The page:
- DO make components compatible with React 15 or greater
- DO forward
restprops onto the primary HTML element of the component so that consumers can still attach global HTML attributes such as
- DON'T hardcode content without giving consumers the ability to override it with other copy or languages
- De-structure props in the function signature to make it easy to see all of the used props
- Always accept "rest" props (except for className and style) to allow for common global HTML attributes such as
id. Spread these onto the main HTML element of the component before other props. This is to prevent accidental or purposeful overriding.
styleare also not available as a prop interface in most components because TDS strictly enforces the TELUS brand through styles, and as such there should be no potential inaccurate brand representations
- If a parent component does not use props and only passes them down to its children, pass components as props
Styling (CSS Modules, Sass)
- DO scope component class names
- DON'T specify external margins. Components must be able to fit into various layouts
- DON'T use HTML elements or IDs as CSS selectors. Only use class names
- DON'T hardcode pixel values unless an absolute pixel value is required. Use tds-core components or relative values such as rem instead.
A utility module is a shared package that can provide common functionality to multiple components. Utility modules are not published to NPM, but are versioned in order for lerna to know it should upgrade components consuming one that has been modified. For an example of a utility module, look at [util-generate-id][tds-util-example] on tds-core.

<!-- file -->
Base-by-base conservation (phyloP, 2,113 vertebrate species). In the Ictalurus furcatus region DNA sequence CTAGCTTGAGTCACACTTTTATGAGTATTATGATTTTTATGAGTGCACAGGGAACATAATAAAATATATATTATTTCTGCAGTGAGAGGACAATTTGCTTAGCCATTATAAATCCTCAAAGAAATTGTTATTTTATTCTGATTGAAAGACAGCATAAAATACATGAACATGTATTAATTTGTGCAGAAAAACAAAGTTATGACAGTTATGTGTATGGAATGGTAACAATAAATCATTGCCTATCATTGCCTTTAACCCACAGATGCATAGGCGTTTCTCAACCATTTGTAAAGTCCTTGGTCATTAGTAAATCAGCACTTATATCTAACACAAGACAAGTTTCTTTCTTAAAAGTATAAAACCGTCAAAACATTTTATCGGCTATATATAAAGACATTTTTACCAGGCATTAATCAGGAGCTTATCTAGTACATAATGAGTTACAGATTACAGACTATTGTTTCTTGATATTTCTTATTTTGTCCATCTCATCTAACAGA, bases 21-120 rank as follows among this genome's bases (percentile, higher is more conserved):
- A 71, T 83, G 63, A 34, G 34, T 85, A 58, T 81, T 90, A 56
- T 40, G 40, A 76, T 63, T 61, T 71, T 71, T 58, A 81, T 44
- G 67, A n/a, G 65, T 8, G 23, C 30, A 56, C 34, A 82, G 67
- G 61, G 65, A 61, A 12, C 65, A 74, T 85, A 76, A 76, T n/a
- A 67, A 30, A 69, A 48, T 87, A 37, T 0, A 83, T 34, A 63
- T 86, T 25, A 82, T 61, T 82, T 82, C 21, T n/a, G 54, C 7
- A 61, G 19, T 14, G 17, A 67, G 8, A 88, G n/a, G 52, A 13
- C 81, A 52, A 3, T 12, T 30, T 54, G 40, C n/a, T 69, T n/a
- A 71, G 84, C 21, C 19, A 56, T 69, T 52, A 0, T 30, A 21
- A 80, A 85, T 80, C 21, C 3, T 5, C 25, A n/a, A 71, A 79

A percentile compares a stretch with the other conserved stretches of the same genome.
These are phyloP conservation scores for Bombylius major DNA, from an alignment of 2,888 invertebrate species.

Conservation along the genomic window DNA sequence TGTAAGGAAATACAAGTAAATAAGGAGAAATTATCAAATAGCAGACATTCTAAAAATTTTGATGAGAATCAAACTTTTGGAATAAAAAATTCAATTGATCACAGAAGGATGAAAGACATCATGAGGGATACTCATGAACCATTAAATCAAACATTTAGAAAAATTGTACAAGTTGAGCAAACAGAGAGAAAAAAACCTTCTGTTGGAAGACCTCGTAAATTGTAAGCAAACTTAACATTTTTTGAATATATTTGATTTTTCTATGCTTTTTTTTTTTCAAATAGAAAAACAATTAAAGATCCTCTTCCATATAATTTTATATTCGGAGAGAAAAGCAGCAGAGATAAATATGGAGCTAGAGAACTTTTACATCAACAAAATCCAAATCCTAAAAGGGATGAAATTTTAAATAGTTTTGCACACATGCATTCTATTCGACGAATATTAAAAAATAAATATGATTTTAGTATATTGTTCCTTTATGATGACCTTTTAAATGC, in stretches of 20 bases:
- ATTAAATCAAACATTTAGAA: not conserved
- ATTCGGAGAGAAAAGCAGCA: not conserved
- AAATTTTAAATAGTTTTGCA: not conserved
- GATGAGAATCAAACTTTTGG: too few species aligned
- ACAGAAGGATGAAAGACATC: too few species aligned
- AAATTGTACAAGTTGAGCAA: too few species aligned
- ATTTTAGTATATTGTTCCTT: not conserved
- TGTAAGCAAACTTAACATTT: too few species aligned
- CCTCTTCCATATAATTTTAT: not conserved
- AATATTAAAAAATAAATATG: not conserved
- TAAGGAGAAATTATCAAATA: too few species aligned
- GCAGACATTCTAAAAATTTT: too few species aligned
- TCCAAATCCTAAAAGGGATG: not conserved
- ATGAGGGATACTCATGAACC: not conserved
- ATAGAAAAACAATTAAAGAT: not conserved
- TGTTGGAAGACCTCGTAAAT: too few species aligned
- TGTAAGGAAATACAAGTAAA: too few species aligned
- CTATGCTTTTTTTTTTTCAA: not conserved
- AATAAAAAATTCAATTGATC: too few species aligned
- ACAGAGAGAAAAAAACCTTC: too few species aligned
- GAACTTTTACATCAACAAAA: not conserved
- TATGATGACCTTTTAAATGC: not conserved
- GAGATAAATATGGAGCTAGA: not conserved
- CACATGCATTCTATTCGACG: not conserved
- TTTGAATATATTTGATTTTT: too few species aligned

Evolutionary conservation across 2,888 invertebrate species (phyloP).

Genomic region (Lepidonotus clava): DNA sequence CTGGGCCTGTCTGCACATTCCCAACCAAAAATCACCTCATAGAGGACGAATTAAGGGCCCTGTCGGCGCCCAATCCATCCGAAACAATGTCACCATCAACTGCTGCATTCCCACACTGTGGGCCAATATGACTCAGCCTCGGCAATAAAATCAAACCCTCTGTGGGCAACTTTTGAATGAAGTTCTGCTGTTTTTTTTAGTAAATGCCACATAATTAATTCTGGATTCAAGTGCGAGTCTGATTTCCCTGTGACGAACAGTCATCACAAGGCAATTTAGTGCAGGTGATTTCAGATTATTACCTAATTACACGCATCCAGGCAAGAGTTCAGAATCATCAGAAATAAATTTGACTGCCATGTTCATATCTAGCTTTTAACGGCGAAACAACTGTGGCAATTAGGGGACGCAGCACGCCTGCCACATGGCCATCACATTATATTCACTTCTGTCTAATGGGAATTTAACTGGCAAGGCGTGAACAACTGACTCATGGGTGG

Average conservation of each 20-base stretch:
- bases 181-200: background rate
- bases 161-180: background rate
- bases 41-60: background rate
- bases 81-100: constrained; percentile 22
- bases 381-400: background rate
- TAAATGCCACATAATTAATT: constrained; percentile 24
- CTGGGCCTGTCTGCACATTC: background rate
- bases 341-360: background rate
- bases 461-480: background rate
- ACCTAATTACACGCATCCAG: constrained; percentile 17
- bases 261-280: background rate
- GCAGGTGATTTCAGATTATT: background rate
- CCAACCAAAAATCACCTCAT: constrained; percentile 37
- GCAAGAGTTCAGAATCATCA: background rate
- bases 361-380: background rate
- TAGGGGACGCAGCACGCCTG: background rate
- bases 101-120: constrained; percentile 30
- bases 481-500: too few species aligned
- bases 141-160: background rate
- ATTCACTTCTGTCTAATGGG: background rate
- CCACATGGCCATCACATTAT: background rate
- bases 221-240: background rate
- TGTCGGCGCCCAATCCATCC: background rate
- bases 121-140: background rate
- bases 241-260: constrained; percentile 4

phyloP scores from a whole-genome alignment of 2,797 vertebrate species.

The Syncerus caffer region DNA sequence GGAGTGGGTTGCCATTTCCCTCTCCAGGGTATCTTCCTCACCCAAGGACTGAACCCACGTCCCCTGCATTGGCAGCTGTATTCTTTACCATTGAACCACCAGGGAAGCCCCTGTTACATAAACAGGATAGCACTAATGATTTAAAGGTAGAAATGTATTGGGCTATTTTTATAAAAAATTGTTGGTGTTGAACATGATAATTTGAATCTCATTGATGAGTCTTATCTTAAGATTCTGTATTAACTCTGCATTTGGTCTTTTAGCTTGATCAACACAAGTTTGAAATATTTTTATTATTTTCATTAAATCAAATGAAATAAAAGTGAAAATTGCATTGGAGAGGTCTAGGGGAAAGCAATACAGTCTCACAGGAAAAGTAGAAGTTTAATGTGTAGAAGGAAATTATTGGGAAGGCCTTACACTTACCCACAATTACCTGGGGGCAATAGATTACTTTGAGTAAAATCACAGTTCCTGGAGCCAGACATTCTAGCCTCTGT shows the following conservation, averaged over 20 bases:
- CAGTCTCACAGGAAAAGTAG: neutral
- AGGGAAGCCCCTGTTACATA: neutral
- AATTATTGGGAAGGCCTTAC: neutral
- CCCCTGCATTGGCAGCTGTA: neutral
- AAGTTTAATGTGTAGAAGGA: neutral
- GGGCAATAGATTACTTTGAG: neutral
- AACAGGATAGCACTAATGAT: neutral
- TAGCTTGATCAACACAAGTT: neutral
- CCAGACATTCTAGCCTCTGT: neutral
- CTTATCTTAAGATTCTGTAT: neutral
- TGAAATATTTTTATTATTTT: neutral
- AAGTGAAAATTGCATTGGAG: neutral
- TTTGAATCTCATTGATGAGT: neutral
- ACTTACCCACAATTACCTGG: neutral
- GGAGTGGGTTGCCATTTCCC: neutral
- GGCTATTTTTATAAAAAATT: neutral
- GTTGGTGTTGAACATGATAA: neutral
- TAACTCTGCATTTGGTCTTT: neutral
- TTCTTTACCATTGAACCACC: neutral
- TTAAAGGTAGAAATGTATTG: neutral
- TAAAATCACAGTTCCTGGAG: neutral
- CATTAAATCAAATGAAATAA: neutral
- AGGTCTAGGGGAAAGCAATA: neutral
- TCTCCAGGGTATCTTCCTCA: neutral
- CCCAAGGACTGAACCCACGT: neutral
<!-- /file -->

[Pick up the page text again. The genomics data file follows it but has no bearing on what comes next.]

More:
- DO add utility modules to the
/shareddirectory with its own
- DO configure
private: truewithin a utility module's
- DO add utility modules as a devDependency to components that consume one
- DON'T create utility modules that cannot be reused in any other component
TDS components use CSS Modules with Sass. You can learn about its usage and design from the CSS Modules GitHub repository. TDS components derive CSS modules from their respective ComponentName.modules.scss file. The following patterns are strongly encouraged:
- Use the
composesproperty rather than SCSS
@extendor comma-separated classes. Mixins are acceptable
- Use camelCase class names
- Use flexbox, but be aware of cross-browser limitations
- Components should make effective use of 'layout' components such as Box or Responsive, rather than styles
composes example above:
<!-- the 'class' attribute contains the 'primary' and 'base' classes since 'primary' composes' base --> <a class="primary base" href="#">Find out how</a>
Tests utilize Jest and Enzyme matchers. Tests are treated as a first-class citizen. Tests should clearly outline the features and expected output for a component. For some inspiration, have a look at how pre-existing TDS components' tests are written.
Use assertions that produce helpful error messages, enzyme-matchers is useful for this.
expect(myComponent).toHaveProp('someBoolean', true) // => Expected myComponent to have the prop "someBoolean" // with the value of true, but it was false.
expect(myComponent.props().someBoolean).toBeTruthy() // => Expected false to be truthy.
Always prefer "shallow" rendering, then "render", then "mount". Only "mount" if you are testing the lifecycle methods.
Use a snapshot test for components that do not have any logic and to increase confidence in the structure of the component. Snapshot tests do not replace unit tests.